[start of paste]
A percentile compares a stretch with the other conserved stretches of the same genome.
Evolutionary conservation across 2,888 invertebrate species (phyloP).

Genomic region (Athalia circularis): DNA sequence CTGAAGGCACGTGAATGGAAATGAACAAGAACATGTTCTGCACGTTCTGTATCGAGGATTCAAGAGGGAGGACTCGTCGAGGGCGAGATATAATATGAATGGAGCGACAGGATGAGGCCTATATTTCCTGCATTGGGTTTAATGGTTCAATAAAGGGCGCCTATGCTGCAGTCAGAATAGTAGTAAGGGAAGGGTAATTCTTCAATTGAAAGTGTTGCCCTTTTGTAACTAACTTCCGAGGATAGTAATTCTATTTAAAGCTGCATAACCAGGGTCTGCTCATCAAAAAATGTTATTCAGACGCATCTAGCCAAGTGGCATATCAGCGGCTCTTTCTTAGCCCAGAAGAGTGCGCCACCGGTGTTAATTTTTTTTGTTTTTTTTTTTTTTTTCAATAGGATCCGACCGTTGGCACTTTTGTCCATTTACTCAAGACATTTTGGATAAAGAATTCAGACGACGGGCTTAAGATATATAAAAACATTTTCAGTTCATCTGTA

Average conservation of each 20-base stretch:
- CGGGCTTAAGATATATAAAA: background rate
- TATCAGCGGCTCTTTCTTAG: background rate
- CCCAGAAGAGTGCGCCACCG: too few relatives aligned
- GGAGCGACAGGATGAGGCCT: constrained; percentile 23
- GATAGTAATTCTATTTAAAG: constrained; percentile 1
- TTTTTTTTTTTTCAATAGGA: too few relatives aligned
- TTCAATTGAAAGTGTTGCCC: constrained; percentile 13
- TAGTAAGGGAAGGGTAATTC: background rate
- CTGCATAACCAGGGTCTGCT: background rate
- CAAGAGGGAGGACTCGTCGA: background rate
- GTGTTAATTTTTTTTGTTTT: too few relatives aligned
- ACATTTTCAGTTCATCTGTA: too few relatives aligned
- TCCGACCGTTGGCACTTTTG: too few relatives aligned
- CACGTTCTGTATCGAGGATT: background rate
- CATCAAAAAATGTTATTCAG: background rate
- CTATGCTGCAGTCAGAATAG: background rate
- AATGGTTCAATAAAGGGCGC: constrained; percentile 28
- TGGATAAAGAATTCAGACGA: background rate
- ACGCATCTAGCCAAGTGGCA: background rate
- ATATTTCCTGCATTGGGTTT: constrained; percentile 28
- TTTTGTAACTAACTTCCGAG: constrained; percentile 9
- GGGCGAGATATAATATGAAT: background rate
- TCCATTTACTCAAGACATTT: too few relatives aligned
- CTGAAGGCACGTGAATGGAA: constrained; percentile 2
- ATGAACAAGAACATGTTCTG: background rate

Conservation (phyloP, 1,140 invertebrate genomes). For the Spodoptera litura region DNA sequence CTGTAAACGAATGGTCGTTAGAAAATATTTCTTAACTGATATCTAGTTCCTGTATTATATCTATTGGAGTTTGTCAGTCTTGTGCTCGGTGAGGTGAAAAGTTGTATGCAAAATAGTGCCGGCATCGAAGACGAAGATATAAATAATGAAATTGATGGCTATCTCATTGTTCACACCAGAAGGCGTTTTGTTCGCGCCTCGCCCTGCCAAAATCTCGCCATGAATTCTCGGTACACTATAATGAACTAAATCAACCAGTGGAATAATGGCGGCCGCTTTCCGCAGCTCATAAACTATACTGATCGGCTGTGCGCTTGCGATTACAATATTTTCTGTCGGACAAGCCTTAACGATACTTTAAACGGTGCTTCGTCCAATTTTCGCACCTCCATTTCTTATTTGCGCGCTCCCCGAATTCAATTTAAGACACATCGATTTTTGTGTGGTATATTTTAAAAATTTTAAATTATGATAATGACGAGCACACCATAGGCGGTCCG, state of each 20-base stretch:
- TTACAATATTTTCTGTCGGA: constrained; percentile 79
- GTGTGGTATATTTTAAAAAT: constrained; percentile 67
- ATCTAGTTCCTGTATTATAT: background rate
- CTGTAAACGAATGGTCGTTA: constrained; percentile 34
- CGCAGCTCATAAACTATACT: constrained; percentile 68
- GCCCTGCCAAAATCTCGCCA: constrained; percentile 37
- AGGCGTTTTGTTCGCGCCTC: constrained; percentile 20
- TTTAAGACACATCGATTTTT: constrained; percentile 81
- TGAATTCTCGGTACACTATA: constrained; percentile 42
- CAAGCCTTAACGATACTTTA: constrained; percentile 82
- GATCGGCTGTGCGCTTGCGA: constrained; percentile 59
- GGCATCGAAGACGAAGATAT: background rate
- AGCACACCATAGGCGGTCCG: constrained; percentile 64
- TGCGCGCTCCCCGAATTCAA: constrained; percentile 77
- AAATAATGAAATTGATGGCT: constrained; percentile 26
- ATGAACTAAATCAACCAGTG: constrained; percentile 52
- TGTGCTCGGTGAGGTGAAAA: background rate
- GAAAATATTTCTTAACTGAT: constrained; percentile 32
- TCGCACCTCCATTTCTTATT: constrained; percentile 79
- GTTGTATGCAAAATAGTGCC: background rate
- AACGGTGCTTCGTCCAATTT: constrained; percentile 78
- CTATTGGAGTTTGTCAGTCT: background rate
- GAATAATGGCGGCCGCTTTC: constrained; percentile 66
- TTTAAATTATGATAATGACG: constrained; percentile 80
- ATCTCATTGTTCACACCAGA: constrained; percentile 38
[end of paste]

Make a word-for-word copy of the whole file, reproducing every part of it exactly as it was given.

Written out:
A percentile compares a stretch with the other conserved stretches of the same genome.
Evolutionary conservation across 2,888 invertebrate species (phyloP).

Genomic region (Athalia circularis): DNA sequence CTGAAGGCACGTGAATGGAAATGAACAAGAACATGTTCTGCACGTTCTGTATCGAGGATTCAAGAGGGAGGACTCGTCGAGGGCGAGATATAATATGAATGGAGCGACAGGATGAGGCCTATATTTCCTGCATTGGGTTTAATGGTTCAATAAAGGGCGCCTATGCTGCAGTCAGAATAGTAGTAAGGGAAGGGTAATTCTTCAATTGAAAGTGTTGCCCTTTTGTAACTAACTTCCGAGGATAGTAATTCTATTTAAAGCTGCATAACCAGGGTCTGCTCATCAAAAAATGTTATTCAGACGCATCTAGCCAAGTGGCATATCAGCGGCTCTTTCTTAGCCCAGAAGAGTGCGCCACCGGTGTTAATTTTTTTTGTTTTTTTTTTTTTTTTCAATAGGATCCGACCGTTGGCACTTTTGTCCATTTACTCAAGACATTTTGGATAAAGAATTCAGACGACGGGCTTAAGATATATAAAAACATTTTCAGTTCATCTGTA

Average conservation of each 20-base stretch:
- CGGGCTTAAGATATATAAAA: background rate
- TATCAGCGGCTCTTTCTTAG: background rate
- CCCAGAAGAGTGCGCCACCG: too few relatives aligned
- GGAGCGACAGGATGAGGCCT: constrained; percentile 23
- GATAGTAATTCTATTTAAAG: constrained; percentile 1
- TTTTTTTTTTTTCAATAGGA: too few relatives aligned
- TTCAATTGAAAGTGTTGCCC: constrained; percentile 13
- TAGTAAGGGAAGGGTAATTC: background rate
- CTGCATAACCAGGGTCTGCT: background rate
- CAAGAGGGAGGACTCGTCGA: background rate
- GTGTTAATTTTTTTTGTTTT: too few relatives aligned
- ACATTTTCAGTTCATCTGTA: too few relatives aligned
- TCCGACCGTTGGCACTTTTG: too few relatives aligned
- CACGTTCTGTATCGAGGATT: background rate
- CATCAAAAAATGTTATTCAG: background rate
- CTATGCTGCAGTCAGAATAG: background rate
- AATGGTTCAATAAAGGGCGC: constrained; percentile 28
- TGGATAAAGAATTCAGACGA: background rate
- ACGCATCTAGCCAAGTGGCA: background rate
- ATATTTCCTGCATTGGGTTT: constrained; percentile 28
- TTTTGTAACTAACTTCCGAG: constrained; percentile 9
- GGGCGAGATATAATATGAAT: background rate
- TCCATTTACTCAAGACATTT: too few relatives aligned
- CTGAAGGCACGTGAATGGAA: constrained; percentile 2
- ATGAACAAGAACATGTTCTG: background rate

Conservation (phyloP, 1,140 invertebrate genomes). For the Spodoptera litura region DNA sequence CTGTAAACGAATGGTCGTTAGAAAATATTTCTTAACTGATATCTAGTTCCTGTATTATATCTATTGGAGTTTGTCAGTCTTGTGCTCGGTGAGGTGAAAAGTTGTATGCAAAATAGTGCCGGCATCGAAGACGAAGATATAAATAATGAAATTGATGGCTATCTCATTGTTCACACCAGAAGGCGTTTTGTTCGCGCCTCGCCCTGCCAAAATCTCGCCATGAATTCTCGGTACACTATAATGAACTAAATCAACCAGTGGAATAATGGCGGCCGCTTTCCGCAGCTCATAAACTATACTGATCGGCTGTGCGCTTGCGATTACAATATTTTCTGTCGGACAAGCCTTAACGATACTTTAAACGGTGCTTCGTCCAATTTTCGCACCTCCATTTCTTATTTGCGCGCTCCCCGAATTCAATTTAAGACACATCGATTTTTGTGTGGTATATTTTAAAAATTTTAAATTATGATAATGACGAGCACACCATAGGCGGTCCG, state of each 20-base stretch:
- TTACAATATTTTCTGTCGGA: constrained; percentile 79
- GTGTGGTATATTTTAAAAAT: constrained; percentile 67
- ATCTAGTTCCTGTATTATAT: background rate
- CTGTAAACGAATGGTCGTTA: constrained; percentile 34
- CGCAGCTCATAAACTATACT: constrained; percentile 68
- GCCCTGCCAAAATCTCGCCA: constrained; percentile 37
- AGGCGTTTTGTTCGCGCCTC: constrained; percentile 20
- TTTAAGACACATCGATTTTT: constrained; percentile 81
- TGAATTCTCGGTACACTATA: constrained; percentile 42
- CAAGCCTTAACGATACTTTA: constrained; percentile 82
- GATCGGCTGTGCGCTTGCGA: constrained; percentile 59
- GGCATCGAAGACGAAGATAT: background rate
- AGCACACCATAGGCGGTCCG: constrained; percentile 64
- TGCGCGCTCCCCGAATTCAA: constrained; percentile 77
- AAATAATGAAATTGATGGCT: constrained; percentile 26
- ATGAACTAAATCAACCAGTG: constrained; percentile 52
- TGTGCTCGGTGAGGTGAAAA: background rate
- GAAAATATTTCTTAACTGAT: constrained; percentile 32
- TCGCACCTCCATTTCTTATT: constrained; percentile 79
- GTTGTATGCAAAATAGTGCC: background rate
- AACGGTGCTTCGTCCAATTT: constrained; percentile 78
- CTATTGGAGTTTGTCAGTCT: background rate
- GAATAATGGCGGCCGCTTTC: constrained; percentile 66
- TTTAAATTATGATAATGACG: constrained; percentile 80
- ATCTCATTGTTCACACCAGA: constrained; percentile 38